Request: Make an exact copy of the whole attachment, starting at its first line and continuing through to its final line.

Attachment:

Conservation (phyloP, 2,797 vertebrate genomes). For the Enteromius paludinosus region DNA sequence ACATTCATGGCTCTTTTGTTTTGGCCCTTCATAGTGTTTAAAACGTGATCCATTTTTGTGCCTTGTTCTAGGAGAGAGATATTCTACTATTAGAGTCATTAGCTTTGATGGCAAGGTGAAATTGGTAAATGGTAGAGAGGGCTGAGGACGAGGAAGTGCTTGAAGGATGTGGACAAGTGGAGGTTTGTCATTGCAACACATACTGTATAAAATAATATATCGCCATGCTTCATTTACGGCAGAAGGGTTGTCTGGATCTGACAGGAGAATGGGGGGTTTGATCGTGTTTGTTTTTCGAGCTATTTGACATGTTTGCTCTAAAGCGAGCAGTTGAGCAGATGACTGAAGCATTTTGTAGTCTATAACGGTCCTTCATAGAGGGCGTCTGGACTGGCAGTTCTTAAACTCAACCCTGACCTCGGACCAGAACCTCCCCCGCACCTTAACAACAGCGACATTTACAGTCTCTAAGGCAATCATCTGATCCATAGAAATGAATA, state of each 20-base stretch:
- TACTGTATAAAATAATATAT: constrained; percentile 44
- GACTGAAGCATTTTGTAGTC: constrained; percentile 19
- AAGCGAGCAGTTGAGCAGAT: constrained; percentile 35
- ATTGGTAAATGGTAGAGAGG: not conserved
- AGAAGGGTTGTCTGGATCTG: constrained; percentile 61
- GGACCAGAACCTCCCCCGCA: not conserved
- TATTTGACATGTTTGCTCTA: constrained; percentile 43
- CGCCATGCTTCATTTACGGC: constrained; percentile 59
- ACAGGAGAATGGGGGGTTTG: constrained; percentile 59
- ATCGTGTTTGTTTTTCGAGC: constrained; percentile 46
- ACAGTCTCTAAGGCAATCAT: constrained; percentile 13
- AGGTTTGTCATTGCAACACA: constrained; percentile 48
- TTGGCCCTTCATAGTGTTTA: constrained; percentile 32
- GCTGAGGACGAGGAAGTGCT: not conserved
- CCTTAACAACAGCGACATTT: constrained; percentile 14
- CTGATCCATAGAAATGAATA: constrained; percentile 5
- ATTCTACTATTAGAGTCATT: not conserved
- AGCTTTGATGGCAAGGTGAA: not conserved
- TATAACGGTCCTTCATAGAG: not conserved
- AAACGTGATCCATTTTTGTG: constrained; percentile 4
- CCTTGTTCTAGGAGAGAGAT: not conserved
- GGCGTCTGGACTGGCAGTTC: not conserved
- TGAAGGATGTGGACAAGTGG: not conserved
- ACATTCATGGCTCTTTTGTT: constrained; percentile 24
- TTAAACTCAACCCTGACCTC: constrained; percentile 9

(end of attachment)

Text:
Conservation (phyloP, 2,797 vertebrate genomes). For the Enteromius paludinosus region DNA sequence ACATTCATGGCTCTTTTGTTTTGGCCCTTCATAGTGTTTAAAACGTGATCCATTTTTGTGCCTTGTTCTAGGAGAGAGATATTCTACTATTAGAGTCATTAGCTTTGATGGCAAGGTGAAATTGGTAAATGGTAGAGAGGGCTGAGGACGAGGAAGTGCTTGAAGGATGTGGACAAGTGGAGGTTTGTCATTGCAACACATACTGTATAAAATAATATATCGCCATGCTTCATTTACGGCAGAAGGGTTGTCTGGATCTGACAGGAGAATGGGGGGTTTGATCGTGTTTGTTTTTCGAGCTATTTGACATGTTTGCTCTAAAGCGAGCAGTTGAGCAGATGACTGAAGCATTTTGTAGTCTATAACGGTCCTTCATAGAGGGCGTCTGGACTGGCAGTTCTTAAACTCAACCCTGACCTCGGACCAGAACCTCCCCCGCACCTTAACAACAGCGACATTTACAGTCTCTAAGGCAATCATCTGATCCATAGAAATGAATA, state of each 20-base stretch:
- TACTGTATAAAATAATATAT: constrained; percentile 44
- GACTGAAGCATTTTGTAGTC: constrained; percentile 19
- AAGCGAGCAGTTGAGCAGAT: constrained; percentile 35
- ATTGGTAAATGGTAGAGAGG: not conserved
- AGAAGGGTTGTCTGGATCTG: constrained; percentile 61
- GGACCAGAACCTCCCCCGCA: not conserved
- TATTTGACATGTTTGCTCTA: constrained; percentile 43
- CGCCATGCTTCATTTACGGC: constrained; percentile 59
- ACAGGAGAATGGGGGGTTTG: constrained; percentile 59
- ATCGTGTTTGTTTTTCGAGC: constrained; percentile 46
- ACAGTCTCTAAGGCAATCAT: constrained; percentile 13
- AGGTTTGTCATTGCAACACA: constrained; percentile 48
- TTGGCCCTTCATAGTGTTTA: constrained; percentile 32
- GCTGAGGACGAGGAAGTGCT: not conserved
- CCTTAACAACAGCGACATTT: constrained; percentile 14
- CTGATCCATAGAAATGAATA: constrained; percentile 5
- ATTCTACTATTAGAGTCATT: not conserved
- AGCTTTGATGGCAAGGTGAA: not conserved
- TATAACGGTCCTTCATAGAG: not conserved
- AAACGTGATCCATTTTTGTG: constrained; percentile 4
- CCTTGTTCTAGGAGAGAGAT: not conserved
- GGCGTCTGGACTGGCAGTTC: not conserved
- TGAAGGATGTGGACAAGTGG: not conserved
- ACATTCATGGCTCTTTTGTT: constrained; percentile 24
- TTAAACTCAACCCTGACCTC: constrained; percentile 9